For example, if you’re envious of your friend’s successful career, consider setting milestones for your own professional growth.

Instead of dwelling on your jealousy, channel that energy into self-improvement.

Develop new skills, pursue personal interests, and set realistic goals for yourself. By focusing on your own growth, you’ll feel more accomplished and less envious of others.

4. Celebrate Your Friend’s Success

One of the best ways to combat jealousy is by celebrating your friend’s success.

Be genuinely happy for them and show your support by offering congratulations or sharing in their excitement. This can help to create a positive atmosphere in your friendship and help you overcome feelings of envy.

Instead of feeling threatened by your friend’s success, use it as motivation to learn and grow.

Ask them about their journey, any challenges they faced, and how they overcame them.

Their experiences can inspire you to pursue your own goals and work towards personal growth.

5. Identify The Root Cause

Understanding the root cause of your jealousy can help you address and overcome it.

Reflect on your insecurities and determine if they’re contributing to your envious feelings. For example, if you’re insecure about your own job performance, your friend’s promotion might trigger feelings of jealousy.

Recognizing this can help you work on improving your self-esteem.

If your jealousy stems from unresolved issues in your friendship, it’s important to address these concerns.

For example, if you feel like your friend has been neglecting your friendship in favor of their new success, have a conversation about your feelings and discuss how to maintain a balanced relationship.

By tackling these issues head-on, you can create a healthier and more supportive friendship.

6. Avoid Comparison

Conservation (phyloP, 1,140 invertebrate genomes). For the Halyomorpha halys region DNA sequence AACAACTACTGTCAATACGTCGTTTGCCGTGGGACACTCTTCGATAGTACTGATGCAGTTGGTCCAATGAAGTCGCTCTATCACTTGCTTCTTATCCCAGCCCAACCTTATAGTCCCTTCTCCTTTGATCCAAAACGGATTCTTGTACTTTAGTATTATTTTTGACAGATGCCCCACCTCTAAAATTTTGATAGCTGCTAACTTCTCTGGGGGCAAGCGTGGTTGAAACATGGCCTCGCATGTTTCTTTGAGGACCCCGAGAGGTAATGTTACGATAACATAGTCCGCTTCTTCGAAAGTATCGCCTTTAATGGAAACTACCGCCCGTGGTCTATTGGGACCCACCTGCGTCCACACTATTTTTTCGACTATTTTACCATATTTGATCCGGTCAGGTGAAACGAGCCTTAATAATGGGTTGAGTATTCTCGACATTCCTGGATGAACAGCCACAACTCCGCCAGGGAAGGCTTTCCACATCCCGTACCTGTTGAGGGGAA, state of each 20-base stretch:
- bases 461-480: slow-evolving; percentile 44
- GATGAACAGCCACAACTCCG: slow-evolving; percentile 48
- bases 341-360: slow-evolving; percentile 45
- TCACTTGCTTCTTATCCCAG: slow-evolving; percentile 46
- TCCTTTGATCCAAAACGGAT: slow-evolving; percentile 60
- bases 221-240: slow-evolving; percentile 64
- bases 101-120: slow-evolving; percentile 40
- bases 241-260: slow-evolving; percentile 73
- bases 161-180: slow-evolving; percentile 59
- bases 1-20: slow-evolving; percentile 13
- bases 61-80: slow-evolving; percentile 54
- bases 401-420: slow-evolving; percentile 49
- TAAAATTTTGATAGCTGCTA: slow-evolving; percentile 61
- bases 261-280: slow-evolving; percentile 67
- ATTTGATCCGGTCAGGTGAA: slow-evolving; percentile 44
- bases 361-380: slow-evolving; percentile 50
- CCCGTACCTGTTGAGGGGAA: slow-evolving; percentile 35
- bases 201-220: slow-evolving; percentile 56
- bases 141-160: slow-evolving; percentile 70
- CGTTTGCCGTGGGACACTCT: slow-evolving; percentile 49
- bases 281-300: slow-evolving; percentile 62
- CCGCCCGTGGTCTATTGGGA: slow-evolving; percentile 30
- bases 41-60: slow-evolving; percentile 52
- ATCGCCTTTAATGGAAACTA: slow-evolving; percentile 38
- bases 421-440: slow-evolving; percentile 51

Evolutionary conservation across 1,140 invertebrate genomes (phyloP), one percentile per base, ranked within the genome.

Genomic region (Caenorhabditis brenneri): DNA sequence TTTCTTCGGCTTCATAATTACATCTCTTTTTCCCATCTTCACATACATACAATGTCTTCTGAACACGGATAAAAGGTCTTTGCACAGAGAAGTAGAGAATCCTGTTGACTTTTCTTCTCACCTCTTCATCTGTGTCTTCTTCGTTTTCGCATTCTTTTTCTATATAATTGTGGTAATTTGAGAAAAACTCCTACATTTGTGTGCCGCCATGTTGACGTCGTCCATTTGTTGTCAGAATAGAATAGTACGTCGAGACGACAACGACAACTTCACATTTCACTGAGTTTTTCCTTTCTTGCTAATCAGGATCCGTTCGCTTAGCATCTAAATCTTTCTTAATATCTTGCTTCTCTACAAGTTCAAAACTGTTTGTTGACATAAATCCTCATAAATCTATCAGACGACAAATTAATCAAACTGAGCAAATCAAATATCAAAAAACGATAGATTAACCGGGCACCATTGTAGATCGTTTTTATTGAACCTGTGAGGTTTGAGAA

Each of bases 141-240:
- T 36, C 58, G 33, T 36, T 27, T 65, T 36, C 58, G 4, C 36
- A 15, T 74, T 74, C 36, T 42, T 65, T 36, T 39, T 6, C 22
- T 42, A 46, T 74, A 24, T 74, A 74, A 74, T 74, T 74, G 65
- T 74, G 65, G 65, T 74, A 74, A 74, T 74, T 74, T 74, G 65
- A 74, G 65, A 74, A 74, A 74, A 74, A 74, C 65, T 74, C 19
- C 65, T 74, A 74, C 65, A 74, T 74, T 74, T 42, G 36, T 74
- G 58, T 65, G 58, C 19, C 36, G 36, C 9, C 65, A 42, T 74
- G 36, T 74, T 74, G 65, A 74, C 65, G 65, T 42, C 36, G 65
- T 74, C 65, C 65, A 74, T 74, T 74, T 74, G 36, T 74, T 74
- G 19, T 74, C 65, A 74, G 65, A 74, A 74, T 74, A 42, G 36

Comparing yourself to others can fuel feelings of jealousy.

It’s essential to remember that everyone’s journey is unique and that comparing your life to someone else’s is unfair to both of you.

Instead of focusing on what your friend has that you don’t, remind yourself of your own achievements and strengths.

Mindfulness techniques, such as meditation or deep breathing exercises, can help you become more aware of your thoughts and feelings.

By practicing mindfulness, you can recognize when you’re engaging in comparison and redirect your focus to more constructive thoughts.

7. Surround Yourself With Positive Influences

It’s crucial to have a support system of friends who encourage and uplift you.

Surround yourself with positive individuals who celebrate your successes and help you navigate through difficult times. Having a strong network of supportive friends can help to minimize feelings of jealousy and promote a healthier mindset.

If certain people or situations trigger feelings of jealousy, consider limiting your exposure to them.

For example, if social media tends to provoke envy, try to reduce the time you spend browsing your feeds or unfollow accounts that make you feel inadequate.

8. Practice Empathy

Practicing empathy can help you better understand your friend’s experiences and achievements.